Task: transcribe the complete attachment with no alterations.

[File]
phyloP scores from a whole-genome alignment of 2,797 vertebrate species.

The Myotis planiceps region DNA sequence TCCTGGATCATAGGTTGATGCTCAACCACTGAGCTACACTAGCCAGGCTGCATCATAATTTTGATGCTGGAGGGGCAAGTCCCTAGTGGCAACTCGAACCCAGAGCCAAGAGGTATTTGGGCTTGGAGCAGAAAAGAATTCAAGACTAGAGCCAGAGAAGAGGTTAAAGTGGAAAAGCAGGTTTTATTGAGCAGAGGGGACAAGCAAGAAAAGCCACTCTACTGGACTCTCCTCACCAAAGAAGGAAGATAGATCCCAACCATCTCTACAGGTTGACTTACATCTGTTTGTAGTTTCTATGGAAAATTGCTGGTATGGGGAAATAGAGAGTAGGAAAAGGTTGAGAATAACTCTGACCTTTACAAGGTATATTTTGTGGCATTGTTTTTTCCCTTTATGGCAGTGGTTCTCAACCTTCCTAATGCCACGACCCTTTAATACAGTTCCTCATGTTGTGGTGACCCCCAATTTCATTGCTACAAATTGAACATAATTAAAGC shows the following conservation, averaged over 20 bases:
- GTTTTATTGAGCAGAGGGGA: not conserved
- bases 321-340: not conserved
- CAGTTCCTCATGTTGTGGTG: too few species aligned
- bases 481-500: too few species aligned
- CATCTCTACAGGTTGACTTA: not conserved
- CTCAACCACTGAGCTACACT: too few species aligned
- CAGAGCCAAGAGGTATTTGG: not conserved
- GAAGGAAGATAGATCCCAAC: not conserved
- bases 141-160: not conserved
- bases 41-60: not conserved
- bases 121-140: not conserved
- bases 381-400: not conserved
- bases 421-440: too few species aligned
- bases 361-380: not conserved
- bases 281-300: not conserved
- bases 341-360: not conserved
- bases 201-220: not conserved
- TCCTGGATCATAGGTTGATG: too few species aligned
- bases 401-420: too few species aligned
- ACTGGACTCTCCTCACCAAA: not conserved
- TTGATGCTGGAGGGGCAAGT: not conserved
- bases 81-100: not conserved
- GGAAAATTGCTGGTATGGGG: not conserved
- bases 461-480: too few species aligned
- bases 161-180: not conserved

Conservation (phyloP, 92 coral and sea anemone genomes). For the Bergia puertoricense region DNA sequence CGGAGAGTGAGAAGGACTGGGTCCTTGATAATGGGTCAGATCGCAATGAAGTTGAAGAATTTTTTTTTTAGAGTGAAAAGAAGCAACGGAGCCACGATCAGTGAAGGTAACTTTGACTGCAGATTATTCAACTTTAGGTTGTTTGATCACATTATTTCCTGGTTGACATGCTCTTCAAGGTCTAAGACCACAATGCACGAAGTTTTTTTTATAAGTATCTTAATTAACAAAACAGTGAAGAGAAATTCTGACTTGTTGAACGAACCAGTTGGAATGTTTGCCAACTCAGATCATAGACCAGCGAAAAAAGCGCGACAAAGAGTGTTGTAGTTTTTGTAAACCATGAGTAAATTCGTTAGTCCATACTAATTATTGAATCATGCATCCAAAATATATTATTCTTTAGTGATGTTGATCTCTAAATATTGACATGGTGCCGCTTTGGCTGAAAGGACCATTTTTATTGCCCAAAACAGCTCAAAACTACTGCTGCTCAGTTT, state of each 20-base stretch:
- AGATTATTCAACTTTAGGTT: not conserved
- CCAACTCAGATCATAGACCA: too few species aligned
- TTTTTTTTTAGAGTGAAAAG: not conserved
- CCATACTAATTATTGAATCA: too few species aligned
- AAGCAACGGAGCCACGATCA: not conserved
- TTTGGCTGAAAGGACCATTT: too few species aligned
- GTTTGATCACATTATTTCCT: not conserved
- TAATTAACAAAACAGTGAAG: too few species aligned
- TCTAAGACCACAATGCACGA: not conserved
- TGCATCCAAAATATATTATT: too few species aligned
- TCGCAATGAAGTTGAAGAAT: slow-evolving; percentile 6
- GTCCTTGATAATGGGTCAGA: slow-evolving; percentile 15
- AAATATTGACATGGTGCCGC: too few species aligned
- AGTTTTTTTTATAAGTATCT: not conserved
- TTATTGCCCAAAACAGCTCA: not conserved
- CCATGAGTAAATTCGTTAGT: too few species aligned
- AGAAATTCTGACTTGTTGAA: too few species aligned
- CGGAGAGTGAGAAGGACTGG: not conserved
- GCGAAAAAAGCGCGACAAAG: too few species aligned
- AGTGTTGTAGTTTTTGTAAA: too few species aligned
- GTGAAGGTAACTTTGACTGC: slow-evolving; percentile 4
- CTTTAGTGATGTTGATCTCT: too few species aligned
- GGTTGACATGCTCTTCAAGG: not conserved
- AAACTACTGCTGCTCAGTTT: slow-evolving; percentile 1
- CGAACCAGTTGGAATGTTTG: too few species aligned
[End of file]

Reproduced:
phyloP scores from a whole-genome alignment of 2,797 vertebrate species.

The Myotis planiceps region DNA sequence TCCTGGATCATAGGTTGATGCTCAACCACTGAGCTACACTAGCCAGGCTGCATCATAATTTTGATGCTGGAGGGGCAAGTCCCTAGTGGCAACTCGAACCCAGAGCCAAGAGGTATTTGGGCTTGGAGCAGAAAAGAATTCAAGACTAGAGCCAGAGAAGAGGTTAAAGTGGAAAAGCAGGTTTTATTGAGCAGAGGGGACAAGCAAGAAAAGCCACTCTACTGGACTCTCCTCACCAAAGAAGGAAGATAGATCCCAACCATCTCTACAGGTTGACTTACATCTGTTTGTAGTTTCTATGGAAAATTGCTGGTATGGGGAAATAGAGAGTAGGAAAAGGTTGAGAATAACTCTGACCTTTACAAGGTATATTTTGTGGCATTGTTTTTTCCCTTTATGGCAGTGGTTCTCAACCTTCCTAATGCCACGACCCTTTAATACAGTTCCTCATGTTGTGGTGACCCCCAATTTCATTGCTACAAATTGAACATAATTAAAGC shows the following conservation, averaged over 20 bases:
- GTTTTATTGAGCAGAGGGGA: not conserved
- bases 321-340: not conserved
- CAGTTCCTCATGTTGTGGTG: too few species aligned
- bases 481-500: too few species aligned
- CATCTCTACAGGTTGACTTA: not conserved
- CTCAACCACTGAGCTACACT: too few species aligned
- CAGAGCCAAGAGGTATTTGG: not conserved
- GAAGGAAGATAGATCCCAAC: not conserved
- bases 141-160: not conserved
- bases 41-60: not conserved
- bases 121-140: not conserved
- bases 381-400: not conserved
- bases 421-440: too few species aligned
- bases 361-380: not conserved
- bases 281-300: not conserved
- bases 341-360: not conserved
- bases 201-220: not conserved
- TCCTGGATCATAGGTTGATG: too few species aligned
- bases 401-420: too few species aligned
- ACTGGACTCTCCTCACCAAA: not conserved
- TTGATGCTGGAGGGGCAAGT: not conserved
- bases 81-100: not conserved
- GGAAAATTGCTGGTATGGGG: not conserved
- bases 461-480: too few species aligned
- bases 161-180: not conserved

Conservation (phyloP, 92 coral and sea anemone genomes). For the Bergia puertoricense region DNA sequence CGGAGAGTGAGAAGGACTGGGTCCTTGATAATGGGTCAGATCGCAATGAAGTTGAAGAATTTTTTTTTTAGAGTGAAAAGAAGCAACGGAGCCACGATCAGTGAAGGTAACTTTGACTGCAGATTATTCAACTTTAGGTTGTTTGATCACATTATTTCCTGGTTGACATGCTCTTCAAGGTCTAAGACCACAATGCACGAAGTTTTTTTTATAAGTATCTTAATTAACAAAACAGTGAAGAGAAATTCTGACTTGTTGAACGAACCAGTTGGAATGTTTGCCAACTCAGATCATAGACCAGCGAAAAAAGCGCGACAAAGAGTGTTGTAGTTTTTGTAAACCATGAGTAAATTCGTTAGTCCATACTAATTATTGAATCATGCATCCAAAATATATTATTCTTTAGTGATGTTGATCTCTAAATATTGACATGGTGCCGCTTTGGCTGAAAGGACCATTTTTATTGCCCAAAACAGCTCAAAACTACTGCTGCTCAGTTT, state of each 20-base stretch:
- AGATTATTCAACTTTAGGTT: not conserved
- CCAACTCAGATCATAGACCA: too few species aligned
- TTTTTTTTTAGAGTGAAAAG: not conserved
- CCATACTAATTATTGAATCA: too few species aligned
- AAGCAACGGAGCCACGATCA: not conserved
- TTTGGCTGAAAGGACCATTT: too few species aligned
- GTTTGATCACATTATTTCCT: not conserved
- TAATTAACAAAACAGTGAAG: too few species aligned
- TCTAAGACCACAATGCACGA: not conserved
- TGCATCCAAAATATATTATT: too few species aligned
- TCGCAATGAAGTTGAAGAAT: slow-evolving; percentile 6
- GTCCTTGATAATGGGTCAGA: slow-evolving; percentile 15
- AAATATTGACATGGTGCCGC: too few species aligned
- AGTTTTTTTTATAAGTATCT: not conserved
- TTATTGCCCAAAACAGCTCA: not conserved
- CCATGAGTAAATTCGTTAGT: too few species aligned
- AGAAATTCTGACTTGTTGAA: too few species aligned
- CGGAGAGTGAGAAGGACTGG: not conserved
- GCGAAAAAAGCGCGACAAAG: too few species aligned
- AGTGTTGTAGTTTTTGTAAA: too few species aligned
- GTGAAGGTAACTTTGACTGC: slow-evolving; percentile 4
- CTTTAGTGATGTTGATCTCT: too few species aligned
- GGTTGACATGCTCTTCAAGG: not conserved
- AAACTACTGCTGCTCAGTTT: slow-evolving; percentile 1
- CGAACCAGTTGGAATGTTTG: too few species aligned